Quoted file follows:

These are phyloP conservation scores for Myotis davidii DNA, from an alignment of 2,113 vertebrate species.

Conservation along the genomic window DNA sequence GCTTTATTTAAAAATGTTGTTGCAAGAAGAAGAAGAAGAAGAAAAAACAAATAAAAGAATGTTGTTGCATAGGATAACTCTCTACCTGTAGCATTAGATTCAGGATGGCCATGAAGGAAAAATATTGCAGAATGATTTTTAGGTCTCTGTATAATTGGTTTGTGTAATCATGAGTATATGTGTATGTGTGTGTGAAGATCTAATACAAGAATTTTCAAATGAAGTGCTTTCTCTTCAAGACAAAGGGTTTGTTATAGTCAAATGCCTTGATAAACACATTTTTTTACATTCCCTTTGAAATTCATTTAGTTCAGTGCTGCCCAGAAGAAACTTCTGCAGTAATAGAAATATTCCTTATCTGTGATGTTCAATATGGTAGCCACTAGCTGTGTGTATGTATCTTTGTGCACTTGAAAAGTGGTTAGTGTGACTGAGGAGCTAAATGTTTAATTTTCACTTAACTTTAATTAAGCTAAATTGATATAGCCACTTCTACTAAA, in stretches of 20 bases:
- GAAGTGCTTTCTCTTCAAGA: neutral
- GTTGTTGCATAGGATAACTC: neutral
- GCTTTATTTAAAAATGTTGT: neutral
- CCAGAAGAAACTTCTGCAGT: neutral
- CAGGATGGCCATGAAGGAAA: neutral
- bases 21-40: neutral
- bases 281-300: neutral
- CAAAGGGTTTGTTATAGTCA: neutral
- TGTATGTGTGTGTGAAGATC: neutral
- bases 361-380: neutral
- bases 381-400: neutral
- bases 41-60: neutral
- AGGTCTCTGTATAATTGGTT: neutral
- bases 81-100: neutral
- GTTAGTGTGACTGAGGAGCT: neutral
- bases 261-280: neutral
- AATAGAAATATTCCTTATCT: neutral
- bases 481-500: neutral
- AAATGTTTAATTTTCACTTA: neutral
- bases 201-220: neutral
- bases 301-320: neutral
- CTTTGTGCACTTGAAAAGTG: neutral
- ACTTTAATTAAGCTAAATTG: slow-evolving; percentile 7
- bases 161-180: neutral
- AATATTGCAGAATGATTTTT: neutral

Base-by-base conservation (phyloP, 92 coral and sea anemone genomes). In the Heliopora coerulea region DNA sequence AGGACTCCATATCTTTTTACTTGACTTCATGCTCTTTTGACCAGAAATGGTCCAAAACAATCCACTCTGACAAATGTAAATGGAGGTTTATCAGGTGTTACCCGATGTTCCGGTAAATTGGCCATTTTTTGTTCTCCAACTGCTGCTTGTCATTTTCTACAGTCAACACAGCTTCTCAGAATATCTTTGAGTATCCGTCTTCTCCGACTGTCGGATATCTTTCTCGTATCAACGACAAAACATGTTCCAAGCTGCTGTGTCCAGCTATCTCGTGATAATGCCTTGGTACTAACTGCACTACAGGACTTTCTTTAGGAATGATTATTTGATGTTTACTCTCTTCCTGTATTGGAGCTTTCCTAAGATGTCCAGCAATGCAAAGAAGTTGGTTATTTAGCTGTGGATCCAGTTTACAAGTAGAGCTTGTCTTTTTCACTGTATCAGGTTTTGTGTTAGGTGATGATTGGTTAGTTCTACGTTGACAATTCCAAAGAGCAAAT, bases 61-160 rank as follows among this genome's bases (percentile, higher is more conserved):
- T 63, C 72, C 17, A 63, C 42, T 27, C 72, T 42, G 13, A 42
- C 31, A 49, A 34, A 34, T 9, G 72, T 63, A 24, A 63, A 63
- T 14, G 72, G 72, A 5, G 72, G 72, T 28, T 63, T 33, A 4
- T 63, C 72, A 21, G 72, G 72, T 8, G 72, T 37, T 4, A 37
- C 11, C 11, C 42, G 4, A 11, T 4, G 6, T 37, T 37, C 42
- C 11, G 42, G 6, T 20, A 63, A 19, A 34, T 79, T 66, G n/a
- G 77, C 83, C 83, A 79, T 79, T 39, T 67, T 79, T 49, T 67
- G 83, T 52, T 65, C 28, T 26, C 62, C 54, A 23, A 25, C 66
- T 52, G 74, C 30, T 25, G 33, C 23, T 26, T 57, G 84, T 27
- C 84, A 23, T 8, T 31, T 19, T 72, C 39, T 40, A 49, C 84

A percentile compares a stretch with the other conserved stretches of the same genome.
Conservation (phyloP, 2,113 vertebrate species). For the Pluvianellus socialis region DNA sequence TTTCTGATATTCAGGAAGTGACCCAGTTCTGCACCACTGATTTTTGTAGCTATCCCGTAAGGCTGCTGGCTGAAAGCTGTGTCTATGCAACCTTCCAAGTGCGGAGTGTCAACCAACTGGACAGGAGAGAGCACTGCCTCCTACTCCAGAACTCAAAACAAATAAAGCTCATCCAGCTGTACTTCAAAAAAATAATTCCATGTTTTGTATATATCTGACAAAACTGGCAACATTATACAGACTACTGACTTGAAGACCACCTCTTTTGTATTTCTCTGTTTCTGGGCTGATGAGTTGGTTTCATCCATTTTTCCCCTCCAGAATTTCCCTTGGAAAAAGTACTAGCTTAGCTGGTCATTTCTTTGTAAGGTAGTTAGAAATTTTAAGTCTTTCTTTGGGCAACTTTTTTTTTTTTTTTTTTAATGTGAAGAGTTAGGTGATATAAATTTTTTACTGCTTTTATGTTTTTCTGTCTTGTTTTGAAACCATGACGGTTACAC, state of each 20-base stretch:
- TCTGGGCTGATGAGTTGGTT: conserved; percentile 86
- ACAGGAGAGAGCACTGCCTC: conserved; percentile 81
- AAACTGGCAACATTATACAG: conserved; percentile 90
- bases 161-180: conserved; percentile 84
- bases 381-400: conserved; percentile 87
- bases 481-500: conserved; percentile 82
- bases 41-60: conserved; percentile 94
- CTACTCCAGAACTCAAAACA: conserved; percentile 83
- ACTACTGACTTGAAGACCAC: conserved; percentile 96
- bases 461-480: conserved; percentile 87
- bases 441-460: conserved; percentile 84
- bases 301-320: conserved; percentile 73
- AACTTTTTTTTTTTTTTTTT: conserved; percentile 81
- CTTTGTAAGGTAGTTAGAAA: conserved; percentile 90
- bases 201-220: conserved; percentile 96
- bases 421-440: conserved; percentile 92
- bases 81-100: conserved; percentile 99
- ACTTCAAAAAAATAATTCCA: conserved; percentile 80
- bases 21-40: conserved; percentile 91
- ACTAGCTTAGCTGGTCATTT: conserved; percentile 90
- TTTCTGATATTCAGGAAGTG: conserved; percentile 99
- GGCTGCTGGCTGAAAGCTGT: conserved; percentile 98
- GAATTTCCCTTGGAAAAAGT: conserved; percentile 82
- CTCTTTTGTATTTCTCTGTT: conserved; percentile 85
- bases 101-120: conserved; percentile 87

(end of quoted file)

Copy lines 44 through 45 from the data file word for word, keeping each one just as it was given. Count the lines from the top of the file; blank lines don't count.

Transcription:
- bases 161-180: conserved; percentile 84
- bases 381-400: conserved; percentile 87